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TrickBot and COVID-19 Malicious Payloads

A malware used with COVID-19

Woman With Face Mask Looking at a Laptop

TrickBot is no stranger to the malware universe, a common trojan payload that’s harassed users and companies for years. With COVID-19, however, TrickBot has found a new fear-factor to exploit in hopes to spread faster.

What is TrickBot?

Trickbot is a banking trojan that appeared in the UK, often to steal bank account information and user credentials. It would primarily inject itself into networks and introduce additional malware. Now, it’s used in conjunction with COVID-19.

How do the attacks work?

Like most malware attacks related to Coronavirus, the TrickBot campaigns were designed around message lures. These messages were falsified to appear official in an attempt to deceive the recipient. 

Microsoft’s official Security Intelligence Twitter provided images on what some of the lures look like:

microsoft official security intelligence

You’ll notice some basic characteristics in the email. For one, the email focuses on COVID-19 as the subject and content. Phishing attacks are designed around irrational action, so causing alarm and fear is a common tactic.

Because there is a lot of concern and fear about Coronavirus, it’s a natural weapon to phishing attacks.

As for the content, it asserts that there are some medical tests that can aid someone “without spending a dime,” though it’s rife with small grammar errors. Of course, the ultimate goal is to get the person to download and “fill out” the attached content. You can imagine that someone suffering from the disease or has a loved one struggling with Coronavirus is more likely to seek aid. It doesn’t matter that tens of thousands of people are vulnerable, malicious actors know they’re easy targets.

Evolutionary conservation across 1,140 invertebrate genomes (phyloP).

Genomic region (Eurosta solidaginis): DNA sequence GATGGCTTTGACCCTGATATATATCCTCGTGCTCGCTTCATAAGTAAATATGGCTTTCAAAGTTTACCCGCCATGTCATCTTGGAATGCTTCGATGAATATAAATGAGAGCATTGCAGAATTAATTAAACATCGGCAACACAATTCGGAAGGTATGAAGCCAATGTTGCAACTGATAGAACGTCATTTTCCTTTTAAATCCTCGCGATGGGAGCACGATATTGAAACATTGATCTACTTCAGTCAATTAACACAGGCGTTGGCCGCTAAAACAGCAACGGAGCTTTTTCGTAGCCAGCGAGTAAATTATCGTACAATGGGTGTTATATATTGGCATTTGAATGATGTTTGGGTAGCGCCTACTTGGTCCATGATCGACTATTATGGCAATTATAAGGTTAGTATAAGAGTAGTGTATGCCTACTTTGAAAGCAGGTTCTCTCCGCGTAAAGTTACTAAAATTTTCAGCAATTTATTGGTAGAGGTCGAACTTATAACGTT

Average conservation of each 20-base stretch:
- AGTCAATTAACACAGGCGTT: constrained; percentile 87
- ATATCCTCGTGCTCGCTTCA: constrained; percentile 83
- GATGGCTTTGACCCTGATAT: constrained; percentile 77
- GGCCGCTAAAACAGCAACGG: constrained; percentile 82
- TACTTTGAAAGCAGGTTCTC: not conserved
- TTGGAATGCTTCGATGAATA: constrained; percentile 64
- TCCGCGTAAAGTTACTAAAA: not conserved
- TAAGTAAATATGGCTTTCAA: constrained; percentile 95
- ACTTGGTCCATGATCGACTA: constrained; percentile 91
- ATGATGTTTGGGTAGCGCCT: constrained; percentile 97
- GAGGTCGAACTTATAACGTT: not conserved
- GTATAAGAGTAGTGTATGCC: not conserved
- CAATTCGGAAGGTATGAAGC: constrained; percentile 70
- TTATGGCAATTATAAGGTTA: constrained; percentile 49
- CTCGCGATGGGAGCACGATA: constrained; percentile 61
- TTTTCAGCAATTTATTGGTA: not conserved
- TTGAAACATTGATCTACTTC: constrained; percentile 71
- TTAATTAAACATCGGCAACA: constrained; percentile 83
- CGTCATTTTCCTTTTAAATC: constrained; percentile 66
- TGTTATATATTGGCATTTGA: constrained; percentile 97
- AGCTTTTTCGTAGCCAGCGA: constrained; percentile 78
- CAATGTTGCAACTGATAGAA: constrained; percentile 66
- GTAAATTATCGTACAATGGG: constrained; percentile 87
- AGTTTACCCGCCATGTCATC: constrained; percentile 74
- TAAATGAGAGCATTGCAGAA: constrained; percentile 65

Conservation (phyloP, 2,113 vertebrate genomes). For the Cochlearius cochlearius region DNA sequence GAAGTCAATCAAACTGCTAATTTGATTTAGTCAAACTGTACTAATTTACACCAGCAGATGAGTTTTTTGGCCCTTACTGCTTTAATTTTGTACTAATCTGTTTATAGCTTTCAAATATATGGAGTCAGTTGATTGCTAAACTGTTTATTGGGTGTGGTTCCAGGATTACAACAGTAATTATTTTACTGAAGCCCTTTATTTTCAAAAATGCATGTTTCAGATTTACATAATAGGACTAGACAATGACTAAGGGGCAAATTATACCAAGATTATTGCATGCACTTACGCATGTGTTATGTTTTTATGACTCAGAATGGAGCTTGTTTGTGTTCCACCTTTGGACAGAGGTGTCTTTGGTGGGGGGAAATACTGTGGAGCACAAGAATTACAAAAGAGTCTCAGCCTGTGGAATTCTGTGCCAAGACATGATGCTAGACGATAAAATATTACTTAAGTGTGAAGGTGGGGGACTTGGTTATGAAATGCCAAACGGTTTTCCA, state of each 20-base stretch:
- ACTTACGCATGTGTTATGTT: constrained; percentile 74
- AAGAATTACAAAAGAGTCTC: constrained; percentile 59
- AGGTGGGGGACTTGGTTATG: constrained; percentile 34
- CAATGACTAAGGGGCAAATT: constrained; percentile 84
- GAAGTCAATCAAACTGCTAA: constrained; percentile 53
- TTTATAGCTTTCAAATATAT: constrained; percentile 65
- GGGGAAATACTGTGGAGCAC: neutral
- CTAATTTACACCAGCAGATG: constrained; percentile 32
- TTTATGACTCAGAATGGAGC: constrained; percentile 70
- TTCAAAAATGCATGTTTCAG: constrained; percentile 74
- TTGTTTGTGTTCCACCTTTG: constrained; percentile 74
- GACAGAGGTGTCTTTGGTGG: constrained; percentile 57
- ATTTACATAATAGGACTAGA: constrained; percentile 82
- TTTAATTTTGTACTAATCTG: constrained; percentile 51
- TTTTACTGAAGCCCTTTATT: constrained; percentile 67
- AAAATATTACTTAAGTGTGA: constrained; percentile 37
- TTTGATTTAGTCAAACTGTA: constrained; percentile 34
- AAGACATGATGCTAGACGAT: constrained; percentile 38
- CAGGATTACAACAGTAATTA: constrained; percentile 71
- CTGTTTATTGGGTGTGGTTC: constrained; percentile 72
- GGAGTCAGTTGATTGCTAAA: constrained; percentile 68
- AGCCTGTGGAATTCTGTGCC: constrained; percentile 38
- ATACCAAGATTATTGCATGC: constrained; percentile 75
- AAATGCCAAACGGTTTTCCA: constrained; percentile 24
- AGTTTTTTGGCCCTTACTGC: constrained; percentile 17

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Microsoft’s security Twitter provided other results like this one above. You’ll see the content is primarily the same, save for a few word adjustments.

“Investigation, not trick,” isn’t exactly the best way to convince someone. If you encounter an email that asserts it’s not a scam or a trick, it’s probably a scam (consider: you probably didn’t assume the email was inherently deceptive anyway).

Protecting your data

While TrickBot is a far-reaching type of Trojan Horse and poses many obstacles for personal and professional security, you can still do a few things:

  • Only trust after verification, meaning do not trust the content of the email until you verify the source of the message
  • Do not open attachments or links sent in emails/messages
  • Keep your anti-virus updated to the latest version
  • In business networks, make sure to report any suspicious email or message to IT security, especially in a remote work environment

You can also utilize professional third-parties such as an MSP to use active monitoring and backup options to mitigate the potential damage caused by the TrickBot attack.

Still experiencing problems? You can reach out to Bytagig for further information and assistance.

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